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Iran FM warns US against ‘serious miscalculation’ in Persian Gulf

Frame grab from NBC News’ interview of August 17, 2019 in Tehran with Iran’s Foreign Minister Mohammad Javad Zarif (L)

Foreign Minister Mohammad Javad Zarif cautions the United States against attempting to form a naval coalition against Iran under the guise of ensuring maritime security in the Persian Gulf.

Zarif made the remarks to NBC News’ Lester Holt on August 17 in an interview in Tehran, whose complete footage was published by the network on Tuesday.

“If countries from outside this region want to come to this region to disturb our security, to create military alliances against Iran, to create coalitions expecting Iran not to benefit from the fact that it is the coastal state here, then they are making a very serious miscalculation,” he said.

The United States has announced plans to form the coalition to supposedly protect shipping in the Strait of Hormuz following a series of mysterious attacks on oil tankers in the strait and the Sea of Oman.

Washington has accused Iran of having a hand in those attacks, a claim Tehran has strongly rejected. Tehran has warned that such sabotage operations may be part of a general ploy to target Iran amid increasing regional tensions.

The US has asked its allies to join the coalition, a call which has not been warmly received over fears that such a mission could lead to tensions with Iran.

Asked “What is Iran’s breaking point?” under the US’s ongoing pressure, Zarif asserted, “Iran will never break.” He cited the country’s record in defeating several aggressors, noting, “We have taught good lessons to those who have invaded us.”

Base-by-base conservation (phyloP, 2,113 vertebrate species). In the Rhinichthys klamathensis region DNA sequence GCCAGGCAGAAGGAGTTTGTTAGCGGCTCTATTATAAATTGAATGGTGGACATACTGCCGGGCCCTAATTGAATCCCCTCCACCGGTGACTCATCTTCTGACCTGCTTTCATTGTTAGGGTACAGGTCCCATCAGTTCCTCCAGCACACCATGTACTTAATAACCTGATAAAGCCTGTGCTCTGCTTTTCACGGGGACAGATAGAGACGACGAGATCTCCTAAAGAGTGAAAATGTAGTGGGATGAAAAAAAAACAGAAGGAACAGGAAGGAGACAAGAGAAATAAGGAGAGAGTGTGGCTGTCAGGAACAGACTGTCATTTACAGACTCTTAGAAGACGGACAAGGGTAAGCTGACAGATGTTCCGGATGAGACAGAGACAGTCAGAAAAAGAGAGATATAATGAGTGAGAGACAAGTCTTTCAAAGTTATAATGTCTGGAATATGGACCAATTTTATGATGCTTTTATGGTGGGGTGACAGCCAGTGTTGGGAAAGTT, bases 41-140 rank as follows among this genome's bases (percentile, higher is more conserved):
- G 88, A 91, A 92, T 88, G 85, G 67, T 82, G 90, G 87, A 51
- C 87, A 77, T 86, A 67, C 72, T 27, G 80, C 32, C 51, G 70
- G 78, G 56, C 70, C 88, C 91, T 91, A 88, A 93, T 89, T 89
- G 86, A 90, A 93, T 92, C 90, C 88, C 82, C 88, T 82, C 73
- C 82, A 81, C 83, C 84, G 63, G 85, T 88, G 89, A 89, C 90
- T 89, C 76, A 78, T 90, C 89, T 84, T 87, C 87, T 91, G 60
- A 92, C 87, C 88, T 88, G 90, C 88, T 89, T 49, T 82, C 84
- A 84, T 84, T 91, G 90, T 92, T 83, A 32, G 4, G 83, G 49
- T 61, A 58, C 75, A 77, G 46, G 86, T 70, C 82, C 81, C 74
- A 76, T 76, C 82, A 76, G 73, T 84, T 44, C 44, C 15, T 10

The top diplomat said Iran has been part of the region for 7,000 years, adding, “It is the United States that is uninvited” here.

“I do not think that the United States or any other foreign military presence in this region has ever brought security for anybody,” he stated.

“It is a tiny body of water, which is extremely overcrowded, and the last time that we had such a crowd of naval vessels in this region, we had the downing of a civilian airliner,” Zarif said in reference to a 1988 incident when a US missile cruiser shot a Dubai-headed Iranian passenger plane killing all the 290 people on board, including 66 children.

Zarif also blamed the emergence of the Takfiri Daesh terror group on Washington’s interventionist actions in the region.

The foreign minister also expressed alarm that some were actively trying to trap US President Donald Trump into a situation, where he “would not have any option” other than escalation.

Real source of ‘malign activity’

It is the US and its allied states, which have been the source of the region’s troubles, Zarif said, commenting on Washington’s accusation that Tehran backs regional “malign activity.”

“If you look at our region…who’s the source of instability? Who has supported terrorism? Who supported [former Iraqi dictator] Saddam Hussein, when he invaded Iran? Who supported the Taliban, when they took over in Afghanistan in the 1990s?” he asked.

“Who imprisoned the prime minister of another country, [that is] Lebanon?” Zarif said, referring to Saudi Arabia’s detention of Sa’ad Hariri in 2017.

“Who is bombing Yemen? Who are fighting between themselves in southern Yemen, in Aden? Who is fighting in Libya? Who is fighting in Sudan? Who supported ISIS (Daesh) in Syria?” Zarif asked, still referring to Saudi Arabia, the United Arab Emirates, and their regional proxies.

“The answer to all these questions would not be Iran. The answer would be US allies,” he stated.

The Iranian foreign minister further said, “Today, you would have malign actors like Daesh ruling over a lot of territories” had it not been for Tehran’s support for groups like Hezbollah— which have been fighting Takfiri terrorism across the region, but are accused by Washington of “malign” activity.

Tanker drama

Zarif also rejected any “linkage” between Iran’s detention of a UK-flagged tanker in the Strait of Hormuz in late July, and Britain’s seizure of an Iranian-operated supertanker in Gibraltar earlier last month.

British forces captured the now-freed vessel on July 4, with London alleging that it was carrying crude to Syria in violation of the European Union’s unilateral sanctions on the Arab country. This is while the British vessel was seized by Iranian forces after it collided with an Iranian fishing boat and ignored its recurrent distress calls.

Zarif repeated Iran’s assertion that the Iranian-run ship was not destined for Syria.

However, he said, “We don’t recognize any restrictions, and we will continue to do our trade with anybody we like.”

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